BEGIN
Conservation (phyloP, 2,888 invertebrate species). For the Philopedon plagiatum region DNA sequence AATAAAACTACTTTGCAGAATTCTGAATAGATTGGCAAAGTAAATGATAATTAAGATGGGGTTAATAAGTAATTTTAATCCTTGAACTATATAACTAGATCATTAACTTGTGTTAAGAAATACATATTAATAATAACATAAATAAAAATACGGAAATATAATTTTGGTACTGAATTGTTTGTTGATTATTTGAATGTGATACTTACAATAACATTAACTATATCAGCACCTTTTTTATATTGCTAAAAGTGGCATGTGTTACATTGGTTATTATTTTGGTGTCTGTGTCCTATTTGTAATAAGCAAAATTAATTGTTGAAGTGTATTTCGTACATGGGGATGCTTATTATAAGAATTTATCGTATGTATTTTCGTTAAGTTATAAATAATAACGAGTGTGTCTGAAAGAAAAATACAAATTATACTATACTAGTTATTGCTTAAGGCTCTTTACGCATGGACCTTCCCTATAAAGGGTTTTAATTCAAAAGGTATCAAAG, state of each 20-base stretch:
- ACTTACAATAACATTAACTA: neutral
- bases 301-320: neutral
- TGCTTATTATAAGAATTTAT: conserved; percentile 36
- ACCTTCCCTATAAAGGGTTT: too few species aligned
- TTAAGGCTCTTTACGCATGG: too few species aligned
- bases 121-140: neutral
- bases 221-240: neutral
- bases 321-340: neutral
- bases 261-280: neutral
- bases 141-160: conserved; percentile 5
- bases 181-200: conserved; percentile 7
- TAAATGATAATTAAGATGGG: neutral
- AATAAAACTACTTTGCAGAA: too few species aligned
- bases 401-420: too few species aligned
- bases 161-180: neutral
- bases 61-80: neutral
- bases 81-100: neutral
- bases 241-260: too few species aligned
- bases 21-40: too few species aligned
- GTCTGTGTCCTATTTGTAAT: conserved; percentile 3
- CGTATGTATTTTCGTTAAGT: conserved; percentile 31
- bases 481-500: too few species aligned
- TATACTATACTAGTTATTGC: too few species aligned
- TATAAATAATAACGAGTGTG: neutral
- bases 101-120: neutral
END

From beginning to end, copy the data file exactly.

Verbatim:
Conservation (phyloP, 2,888 invertebrate species). For the Philopedon plagiatum region DNA sequence AATAAAACTACTTTGCAGAATTCTGAATAGATTGGCAAAGTAAATGATAATTAAGATGGGGTTAATAAGTAATTTTAATCCTTGAACTATATAACTAGATCATTAACTTGTGTTAAGAAATACATATTAATAATAACATAAATAAAAATACGGAAATATAATTTTGGTACTGAATTGTTTGTTGATTATTTGAATGTGATACTTACAATAACATTAACTATATCAGCACCTTTTTTATATTGCTAAAAGTGGCATGTGTTACATTGGTTATTATTTTGGTGTCTGTGTCCTATTTGTAATAAGCAAAATTAATTGTTGAAGTGTATTTCGTACATGGGGATGCTTATTATAAGAATTTATCGTATGTATTTTCGTTAAGTTATAAATAATAACGAGTGTGTCTGAAAGAAAAATACAAATTATACTATACTAGTTATTGCTTAAGGCTCTTTACGCATGGACCTTCCCTATAAAGGGTTTTAATTCAAAAGGTATCAAAG, state of each 20-base stretch:
- ACTTACAATAACATTAACTA: neutral
- bases 301-320: neutral
- TGCTTATTATAAGAATTTAT: conserved; percentile 36
- ACCTTCCCTATAAAGGGTTT: too few species aligned
- TTAAGGCTCTTTACGCATGG: too few species aligned
- bases 121-140: neutral
- bases 221-240: neutral
- bases 321-340: neutral
- bases 261-280: neutral
- bases 141-160: conserved; percentile 5
- bases 181-200: conserved; percentile 7
- TAAATGATAATTAAGATGGG: neutral
- AATAAAACTACTTTGCAGAA: too few species aligned
- bases 401-420: too few species aligned
- bases 161-180: neutral
- bases 61-80: neutral
- bases 81-100: neutral
- bases 241-260: too few species aligned
- bases 21-40: too few species aligned
- GTCTGTGTCCTATTTGTAAT: conserved; percentile 3
- CGTATGTATTTTCGTTAAGT: conserved; percentile 31
- bases 481-500: too few species aligned
- TATACTATACTAGTTATTGC: too few species aligned
- TATAAATAATAACGAGTGTG: neutral
- bases 101-120: neutral